Last week, Chipotle became the latest big brand to have their Twitter account hacked — or so everyone thought! Chipotle’s Twitter handle, @ChipotleTweets, tweeted a handful of posts within an hour, all of which seemed incredibly random. Since then, Chipotle admitted that they did in fact fake an account hacking to tie with their 20th anniversary marketing campaign.
Although Chipotle successfully received over 4,000 followers after the apparent “hacking” (compared to their typical 250 followers a day) and about 12,000 retweets (versus 75 RTs a day), there are many social skeptics who don’t necessarily agree with this marketing ‘tactic,’ including us.
We get the original thought behind the faked hacking. Yes, it gets new eyes on the brand. Yes, it keeps Chipotle at the top of mind for many Twitter users. Having said this, many of these new followers only found interest in Chipotle because of the hack — not necessarily because they are true fans of the brand. This means that the actual quality of the fan following may not be ideal, as many will not be necessarily interested in the content that Chipotle has to say in the future. Unless the 4,000 followers continue to increase Chipotle’s conversations and fan engagement for the long term, we don’t see the overall benefit.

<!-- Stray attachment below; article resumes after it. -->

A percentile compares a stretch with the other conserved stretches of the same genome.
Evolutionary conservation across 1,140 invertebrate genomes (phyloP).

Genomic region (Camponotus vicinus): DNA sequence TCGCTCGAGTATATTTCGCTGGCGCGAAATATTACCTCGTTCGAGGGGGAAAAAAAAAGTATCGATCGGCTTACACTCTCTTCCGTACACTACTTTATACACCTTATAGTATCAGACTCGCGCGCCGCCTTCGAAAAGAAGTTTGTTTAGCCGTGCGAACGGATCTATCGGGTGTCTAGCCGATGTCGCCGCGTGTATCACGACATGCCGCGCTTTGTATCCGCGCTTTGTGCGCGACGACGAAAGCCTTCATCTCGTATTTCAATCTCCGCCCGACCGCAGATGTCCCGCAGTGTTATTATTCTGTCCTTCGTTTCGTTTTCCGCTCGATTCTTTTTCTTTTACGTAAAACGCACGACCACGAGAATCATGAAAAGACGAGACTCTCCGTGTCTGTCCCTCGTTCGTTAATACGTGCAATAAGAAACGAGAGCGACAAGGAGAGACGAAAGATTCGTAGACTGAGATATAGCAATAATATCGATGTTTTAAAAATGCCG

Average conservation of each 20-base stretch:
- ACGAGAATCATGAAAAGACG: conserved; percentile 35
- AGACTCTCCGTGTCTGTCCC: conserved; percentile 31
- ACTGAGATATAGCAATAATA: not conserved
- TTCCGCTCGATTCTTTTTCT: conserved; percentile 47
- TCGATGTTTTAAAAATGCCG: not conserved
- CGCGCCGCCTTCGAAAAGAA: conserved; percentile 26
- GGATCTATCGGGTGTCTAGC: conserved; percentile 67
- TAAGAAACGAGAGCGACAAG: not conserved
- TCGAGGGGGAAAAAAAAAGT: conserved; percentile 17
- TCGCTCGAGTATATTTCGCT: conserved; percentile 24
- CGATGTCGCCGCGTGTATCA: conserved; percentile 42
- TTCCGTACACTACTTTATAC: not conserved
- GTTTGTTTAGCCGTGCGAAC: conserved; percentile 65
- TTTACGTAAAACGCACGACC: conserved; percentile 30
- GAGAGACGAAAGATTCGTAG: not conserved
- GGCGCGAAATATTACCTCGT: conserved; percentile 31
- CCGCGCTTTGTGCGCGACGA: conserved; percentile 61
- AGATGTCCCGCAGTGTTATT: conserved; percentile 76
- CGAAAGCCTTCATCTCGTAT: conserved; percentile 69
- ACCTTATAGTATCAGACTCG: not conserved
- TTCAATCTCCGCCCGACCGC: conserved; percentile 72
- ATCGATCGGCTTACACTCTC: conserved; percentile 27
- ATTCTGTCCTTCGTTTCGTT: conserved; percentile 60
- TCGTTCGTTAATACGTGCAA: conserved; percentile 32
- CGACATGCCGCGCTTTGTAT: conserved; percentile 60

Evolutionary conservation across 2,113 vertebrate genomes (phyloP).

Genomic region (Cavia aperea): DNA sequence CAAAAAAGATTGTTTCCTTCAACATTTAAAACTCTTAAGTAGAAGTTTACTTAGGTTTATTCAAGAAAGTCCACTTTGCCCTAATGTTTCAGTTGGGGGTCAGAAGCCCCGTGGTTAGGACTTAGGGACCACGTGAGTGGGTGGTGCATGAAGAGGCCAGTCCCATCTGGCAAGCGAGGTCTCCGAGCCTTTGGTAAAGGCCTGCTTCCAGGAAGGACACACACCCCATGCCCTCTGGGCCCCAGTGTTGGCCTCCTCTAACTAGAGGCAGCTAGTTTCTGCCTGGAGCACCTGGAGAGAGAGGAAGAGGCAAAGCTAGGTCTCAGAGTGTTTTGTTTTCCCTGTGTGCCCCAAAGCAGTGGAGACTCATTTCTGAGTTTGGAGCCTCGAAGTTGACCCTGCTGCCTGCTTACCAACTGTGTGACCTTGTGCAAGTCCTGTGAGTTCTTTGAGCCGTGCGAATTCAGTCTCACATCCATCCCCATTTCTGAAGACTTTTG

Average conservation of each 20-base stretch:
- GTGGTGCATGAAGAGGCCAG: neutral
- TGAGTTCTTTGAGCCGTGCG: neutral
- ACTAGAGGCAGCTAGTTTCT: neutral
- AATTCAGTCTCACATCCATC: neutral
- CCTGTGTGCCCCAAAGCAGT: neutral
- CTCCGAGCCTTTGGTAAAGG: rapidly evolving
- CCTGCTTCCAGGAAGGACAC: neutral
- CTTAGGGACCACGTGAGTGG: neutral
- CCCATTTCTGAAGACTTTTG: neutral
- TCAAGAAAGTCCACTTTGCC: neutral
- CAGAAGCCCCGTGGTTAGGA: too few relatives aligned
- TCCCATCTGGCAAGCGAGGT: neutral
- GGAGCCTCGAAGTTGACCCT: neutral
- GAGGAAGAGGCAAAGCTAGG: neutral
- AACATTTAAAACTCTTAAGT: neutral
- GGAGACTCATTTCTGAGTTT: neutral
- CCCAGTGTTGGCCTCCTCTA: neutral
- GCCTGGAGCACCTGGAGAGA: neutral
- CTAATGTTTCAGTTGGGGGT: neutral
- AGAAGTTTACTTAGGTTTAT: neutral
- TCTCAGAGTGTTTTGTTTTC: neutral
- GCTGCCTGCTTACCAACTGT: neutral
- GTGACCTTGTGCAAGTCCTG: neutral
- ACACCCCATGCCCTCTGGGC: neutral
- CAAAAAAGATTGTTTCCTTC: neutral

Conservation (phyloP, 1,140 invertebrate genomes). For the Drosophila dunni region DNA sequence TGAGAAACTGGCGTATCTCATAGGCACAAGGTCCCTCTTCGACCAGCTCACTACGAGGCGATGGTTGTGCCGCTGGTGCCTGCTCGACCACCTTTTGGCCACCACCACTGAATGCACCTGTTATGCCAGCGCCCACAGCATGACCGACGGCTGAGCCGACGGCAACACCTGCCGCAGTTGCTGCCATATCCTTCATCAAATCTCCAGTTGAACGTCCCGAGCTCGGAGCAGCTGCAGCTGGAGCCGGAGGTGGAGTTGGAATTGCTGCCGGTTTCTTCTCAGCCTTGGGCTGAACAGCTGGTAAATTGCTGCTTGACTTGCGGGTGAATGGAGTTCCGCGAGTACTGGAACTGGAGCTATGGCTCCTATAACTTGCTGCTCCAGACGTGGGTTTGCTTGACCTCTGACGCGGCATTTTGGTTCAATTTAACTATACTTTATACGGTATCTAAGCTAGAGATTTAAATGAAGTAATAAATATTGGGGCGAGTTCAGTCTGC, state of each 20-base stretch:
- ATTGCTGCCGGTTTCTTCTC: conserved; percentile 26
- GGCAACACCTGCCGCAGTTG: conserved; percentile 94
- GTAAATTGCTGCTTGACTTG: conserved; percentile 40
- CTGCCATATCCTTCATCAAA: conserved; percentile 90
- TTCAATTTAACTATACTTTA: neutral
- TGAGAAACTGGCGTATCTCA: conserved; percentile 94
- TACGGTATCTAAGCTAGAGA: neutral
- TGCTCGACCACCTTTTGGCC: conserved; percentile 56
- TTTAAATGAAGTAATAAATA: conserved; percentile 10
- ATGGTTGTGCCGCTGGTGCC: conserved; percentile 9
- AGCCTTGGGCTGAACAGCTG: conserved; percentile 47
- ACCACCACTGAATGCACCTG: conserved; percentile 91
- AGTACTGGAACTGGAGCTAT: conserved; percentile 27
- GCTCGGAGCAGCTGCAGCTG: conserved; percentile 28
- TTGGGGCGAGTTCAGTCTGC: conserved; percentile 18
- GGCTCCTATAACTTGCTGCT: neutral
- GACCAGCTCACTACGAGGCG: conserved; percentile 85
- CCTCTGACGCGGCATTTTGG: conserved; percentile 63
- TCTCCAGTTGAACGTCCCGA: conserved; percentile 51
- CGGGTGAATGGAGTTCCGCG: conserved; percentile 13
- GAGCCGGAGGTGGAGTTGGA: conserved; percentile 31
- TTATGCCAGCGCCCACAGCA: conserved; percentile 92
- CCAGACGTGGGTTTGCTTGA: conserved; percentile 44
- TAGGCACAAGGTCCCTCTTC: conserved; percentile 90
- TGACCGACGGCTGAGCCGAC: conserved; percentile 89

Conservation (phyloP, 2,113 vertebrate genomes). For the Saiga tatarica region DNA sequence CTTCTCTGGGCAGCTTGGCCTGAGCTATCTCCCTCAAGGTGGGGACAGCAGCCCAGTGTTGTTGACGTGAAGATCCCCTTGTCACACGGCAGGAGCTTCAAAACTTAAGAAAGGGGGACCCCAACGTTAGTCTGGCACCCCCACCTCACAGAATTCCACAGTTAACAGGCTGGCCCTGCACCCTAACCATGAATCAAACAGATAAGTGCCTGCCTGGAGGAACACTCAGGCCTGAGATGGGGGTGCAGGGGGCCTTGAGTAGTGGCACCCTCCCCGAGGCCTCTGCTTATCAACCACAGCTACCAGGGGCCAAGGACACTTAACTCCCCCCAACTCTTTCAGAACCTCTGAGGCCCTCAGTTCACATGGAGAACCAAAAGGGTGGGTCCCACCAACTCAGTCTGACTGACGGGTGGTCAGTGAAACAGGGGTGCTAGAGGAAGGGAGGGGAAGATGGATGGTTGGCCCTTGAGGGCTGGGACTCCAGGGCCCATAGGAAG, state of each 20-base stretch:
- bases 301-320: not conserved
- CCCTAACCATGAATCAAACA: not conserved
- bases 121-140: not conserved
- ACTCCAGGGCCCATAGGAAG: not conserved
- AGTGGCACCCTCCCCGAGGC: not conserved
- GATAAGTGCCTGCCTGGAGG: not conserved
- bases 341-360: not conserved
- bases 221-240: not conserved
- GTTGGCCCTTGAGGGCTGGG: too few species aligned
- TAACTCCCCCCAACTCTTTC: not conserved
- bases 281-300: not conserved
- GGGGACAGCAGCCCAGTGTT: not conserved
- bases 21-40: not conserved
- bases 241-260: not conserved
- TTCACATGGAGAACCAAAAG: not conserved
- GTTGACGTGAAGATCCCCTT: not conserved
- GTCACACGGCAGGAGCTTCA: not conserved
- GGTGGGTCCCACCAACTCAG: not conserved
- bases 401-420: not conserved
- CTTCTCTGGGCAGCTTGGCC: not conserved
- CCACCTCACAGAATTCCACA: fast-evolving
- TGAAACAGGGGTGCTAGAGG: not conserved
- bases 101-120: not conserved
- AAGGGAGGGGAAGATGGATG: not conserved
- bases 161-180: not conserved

Lastly, there’s something to say about faking your own Twitter takeover. When Burger King and Jeep had their Twitter accounts hacked, their stories caught fire because it was organic, had never been done before and showed how vulnerable brand social media accounts can be. Unfortunately with previous fake hackings, like MTV, BET and now Chipotle, these cries for attention feel forced and inauthentic.
Our advice? As a large brand within the social space, take the time to find a way to gain attention that feels genuine to your fans. Spend your resources to take the road less traveled in order to gain followers who will engage and be with you until the end.
What do you think of the latest faked ‘hack?’
Here are the original tweets:
— Samantha & Mike